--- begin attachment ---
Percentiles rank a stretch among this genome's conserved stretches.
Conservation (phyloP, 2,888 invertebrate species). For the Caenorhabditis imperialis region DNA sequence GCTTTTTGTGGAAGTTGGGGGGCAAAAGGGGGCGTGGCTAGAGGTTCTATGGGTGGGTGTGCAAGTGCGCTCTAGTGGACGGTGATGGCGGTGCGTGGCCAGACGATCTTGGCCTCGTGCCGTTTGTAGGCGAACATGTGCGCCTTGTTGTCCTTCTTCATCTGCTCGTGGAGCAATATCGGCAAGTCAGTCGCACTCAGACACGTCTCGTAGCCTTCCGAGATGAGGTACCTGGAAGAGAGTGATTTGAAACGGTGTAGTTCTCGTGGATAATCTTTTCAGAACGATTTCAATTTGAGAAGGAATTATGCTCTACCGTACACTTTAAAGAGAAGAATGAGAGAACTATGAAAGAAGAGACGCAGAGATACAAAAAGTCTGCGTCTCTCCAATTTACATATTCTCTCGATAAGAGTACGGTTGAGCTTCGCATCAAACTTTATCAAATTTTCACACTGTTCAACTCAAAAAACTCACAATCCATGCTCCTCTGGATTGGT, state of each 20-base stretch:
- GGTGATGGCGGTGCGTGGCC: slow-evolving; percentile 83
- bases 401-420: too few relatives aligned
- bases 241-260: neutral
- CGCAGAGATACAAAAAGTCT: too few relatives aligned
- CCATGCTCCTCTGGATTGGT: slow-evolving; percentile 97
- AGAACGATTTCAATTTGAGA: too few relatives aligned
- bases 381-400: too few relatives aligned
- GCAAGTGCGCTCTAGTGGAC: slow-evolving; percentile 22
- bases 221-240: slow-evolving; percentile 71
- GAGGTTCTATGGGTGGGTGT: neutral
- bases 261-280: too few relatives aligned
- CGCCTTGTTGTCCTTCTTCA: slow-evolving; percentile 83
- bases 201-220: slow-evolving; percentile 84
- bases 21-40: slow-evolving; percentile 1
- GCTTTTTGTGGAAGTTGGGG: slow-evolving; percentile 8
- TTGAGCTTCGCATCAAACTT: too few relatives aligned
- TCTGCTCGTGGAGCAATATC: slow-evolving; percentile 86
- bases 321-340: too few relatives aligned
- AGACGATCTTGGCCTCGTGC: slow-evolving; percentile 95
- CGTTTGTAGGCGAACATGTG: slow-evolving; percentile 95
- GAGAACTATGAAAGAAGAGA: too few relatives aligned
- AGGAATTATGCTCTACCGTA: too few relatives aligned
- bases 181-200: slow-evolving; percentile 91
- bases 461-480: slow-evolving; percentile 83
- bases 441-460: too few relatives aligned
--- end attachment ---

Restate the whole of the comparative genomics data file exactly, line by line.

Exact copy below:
Percentiles rank a stretch among this genome's conserved stretches.
Conservation (phyloP, 2,888 invertebrate species). For the Caenorhabditis imperialis region DNA sequence GCTTTTTGTGGAAGTTGGGGGGCAAAAGGGGGCGTGGCTAGAGGTTCTATGGGTGGGTGTGCAAGTGCGCTCTAGTGGACGGTGATGGCGGTGCGTGGCCAGACGATCTTGGCCTCGTGCCGTTTGTAGGCGAACATGTGCGCCTTGTTGTCCTTCTTCATCTGCTCGTGGAGCAATATCGGCAAGTCAGTCGCACTCAGACACGTCTCGTAGCCTTCCGAGATGAGGTACCTGGAAGAGAGTGATTTGAAACGGTGTAGTTCTCGTGGATAATCTTTTCAGAACGATTTCAATTTGAGAAGGAATTATGCTCTACCGTACACTTTAAAGAGAAGAATGAGAGAACTATGAAAGAAGAGACGCAGAGATACAAAAAGTCTGCGTCTCTCCAATTTACATATTCTCTCGATAAGAGTACGGTTGAGCTTCGCATCAAACTTTATCAAATTTTCACACTGTTCAACTCAAAAAACTCACAATCCATGCTCCTCTGGATTGGT, state of each 20-base stretch:
- GGTGATGGCGGTGCGTGGCC: slow-evolving; percentile 83
- bases 401-420: too few relatives aligned
- bases 241-260: neutral
- CGCAGAGATACAAAAAGTCT: too few relatives aligned
- CCATGCTCCTCTGGATTGGT: slow-evolving; percentile 97
- AGAACGATTTCAATTTGAGA: too few relatives aligned
- bases 381-400: too few relatives aligned
- GCAAGTGCGCTCTAGTGGAC: slow-evolving; percentile 22
- bases 221-240: slow-evolving; percentile 71
- GAGGTTCTATGGGTGGGTGT: neutral
- bases 261-280: too few relatives aligned
- CGCCTTGTTGTCCTTCTTCA: slow-evolving; percentile 83
- bases 201-220: slow-evolving; percentile 84
- bases 21-40: slow-evolving; percentile 1
- GCTTTTTGTGGAAGTTGGGG: slow-evolving; percentile 8
- TTGAGCTTCGCATCAAACTT: too few relatives aligned
- TCTGCTCGTGGAGCAATATC: slow-evolving; percentile 86
- bases 321-340: too few relatives aligned
- AGACGATCTTGGCCTCGTGC: slow-evolving; percentile 95
- CGTTTGTAGGCGAACATGTG: slow-evolving; percentile 95
- GAGAACTATGAAAGAAGAGA: too few relatives aligned
- AGGAATTATGCTCTACCGTA: too few relatives aligned
- bases 181-200: slow-evolving; percentile 91
- bases 461-480: slow-evolving; percentile 83
- bases 441-460: too few relatives aligned